Back in 2018, edtech tools in this small but growing space with the greatest promise weren’t aiming to replace face-to-face connections. Instead, they were supplementing those existing relationships by brokering connections otherwise out of reach. And looking ahead, there’s still a long runway for that market to flourish.
Reaching new networks online
“Otherwise out of reach” can mean many things; accessing both support networks and professional connections can be difficult or outright impossible due to factors ranging from geography to cost to exclusive, hard-to-break-into networks.
Critical to understanding this species of edtech is the fact that the connections its best poised to unlock are not the same relationships that schools and universities struggled (and in many cases failed) to replicate online during the pandemic. Deep, mentoring connections with teachers or close friendships with peers that sociologists call “strong ties” are critical, in-person resources that drive healthy development and support learning.
But strong ties aren’t the only valuable relationships in our lives. On the contrary, many resources also reside in what sociologists dub our “weak tie” networks—that is, looser acquaintances who still can offer all sorts of valuable perspectives, information, and supports.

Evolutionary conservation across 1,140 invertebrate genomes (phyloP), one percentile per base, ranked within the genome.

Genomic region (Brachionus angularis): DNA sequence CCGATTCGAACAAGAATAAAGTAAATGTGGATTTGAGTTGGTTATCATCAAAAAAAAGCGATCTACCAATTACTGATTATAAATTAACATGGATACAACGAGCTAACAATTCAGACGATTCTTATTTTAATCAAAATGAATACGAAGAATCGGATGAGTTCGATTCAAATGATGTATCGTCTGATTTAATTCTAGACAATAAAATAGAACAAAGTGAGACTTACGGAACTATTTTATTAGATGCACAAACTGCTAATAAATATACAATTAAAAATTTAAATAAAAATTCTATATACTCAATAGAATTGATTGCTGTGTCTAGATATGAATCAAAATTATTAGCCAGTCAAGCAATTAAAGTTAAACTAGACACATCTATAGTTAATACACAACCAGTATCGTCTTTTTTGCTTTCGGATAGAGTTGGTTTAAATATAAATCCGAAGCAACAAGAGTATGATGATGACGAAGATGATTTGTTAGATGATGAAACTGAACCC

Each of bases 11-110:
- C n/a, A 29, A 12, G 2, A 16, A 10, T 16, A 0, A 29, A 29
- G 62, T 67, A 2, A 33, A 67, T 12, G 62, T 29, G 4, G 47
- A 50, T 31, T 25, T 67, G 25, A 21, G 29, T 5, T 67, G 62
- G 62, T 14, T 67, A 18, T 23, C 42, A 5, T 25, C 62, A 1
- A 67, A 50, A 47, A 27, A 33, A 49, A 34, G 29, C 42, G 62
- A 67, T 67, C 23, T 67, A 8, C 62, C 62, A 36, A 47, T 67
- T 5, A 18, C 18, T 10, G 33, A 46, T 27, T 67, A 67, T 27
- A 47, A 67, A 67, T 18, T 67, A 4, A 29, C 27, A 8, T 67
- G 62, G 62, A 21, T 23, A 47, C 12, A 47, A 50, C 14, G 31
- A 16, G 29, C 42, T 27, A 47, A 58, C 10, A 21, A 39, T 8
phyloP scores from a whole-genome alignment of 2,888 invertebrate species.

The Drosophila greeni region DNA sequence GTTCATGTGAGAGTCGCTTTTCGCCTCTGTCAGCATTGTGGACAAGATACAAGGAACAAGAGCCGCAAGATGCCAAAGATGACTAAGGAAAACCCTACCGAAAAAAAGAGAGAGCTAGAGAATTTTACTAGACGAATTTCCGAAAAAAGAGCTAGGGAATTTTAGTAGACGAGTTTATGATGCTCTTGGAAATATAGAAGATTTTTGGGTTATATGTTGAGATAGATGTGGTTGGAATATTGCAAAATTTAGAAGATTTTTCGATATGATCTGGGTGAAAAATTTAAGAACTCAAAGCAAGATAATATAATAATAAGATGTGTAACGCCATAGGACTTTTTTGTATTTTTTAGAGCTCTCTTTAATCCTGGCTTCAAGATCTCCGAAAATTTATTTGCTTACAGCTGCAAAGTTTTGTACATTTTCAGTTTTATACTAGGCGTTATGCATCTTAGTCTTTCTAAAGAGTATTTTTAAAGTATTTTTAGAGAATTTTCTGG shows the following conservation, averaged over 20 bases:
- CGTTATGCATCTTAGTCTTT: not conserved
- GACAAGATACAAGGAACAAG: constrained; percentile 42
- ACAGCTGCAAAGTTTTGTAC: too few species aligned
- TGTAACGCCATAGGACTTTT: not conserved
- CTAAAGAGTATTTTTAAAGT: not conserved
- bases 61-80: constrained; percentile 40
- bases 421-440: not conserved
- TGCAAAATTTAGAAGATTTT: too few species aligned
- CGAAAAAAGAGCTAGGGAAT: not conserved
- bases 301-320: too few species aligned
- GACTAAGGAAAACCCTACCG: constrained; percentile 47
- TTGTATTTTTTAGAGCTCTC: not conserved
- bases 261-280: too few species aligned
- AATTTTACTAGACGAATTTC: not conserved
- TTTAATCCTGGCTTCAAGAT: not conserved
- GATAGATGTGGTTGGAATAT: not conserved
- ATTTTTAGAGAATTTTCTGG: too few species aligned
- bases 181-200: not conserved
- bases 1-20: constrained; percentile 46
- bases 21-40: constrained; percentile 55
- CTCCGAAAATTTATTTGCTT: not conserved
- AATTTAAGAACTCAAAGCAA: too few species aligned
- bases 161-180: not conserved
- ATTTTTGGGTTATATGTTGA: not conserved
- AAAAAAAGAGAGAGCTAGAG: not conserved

Edtech has a competitive advantage when it comes to scaling the strength of weak ties. At least three types of edtech tools are demonstrating this upside, fostering new relationships with coaches, industry professionals, and peers.
First, tools like Beyond 12, Mentor Collective, College Advising Corps, Matriculate, and Strive for College (to name a few!) connect high school and college students with coaches who can help them navigate transitions and overcome challenges that risk driving them to drop out or stop out. In these cases, a virtual connection to a “weaker tie” is hardly weak at all; connections to online coaches and mentors can be a critical resource helping students persist and succeed. Moreover, when it comes to offering academic and emotional support, some research even suggests that students who are struggling might prefer to talk to a more distant connection whom they don’t feel ashamed to confide their struggles in or feel like they’re letting down. For a more complete list of college access and success coaching tools, check out our market map.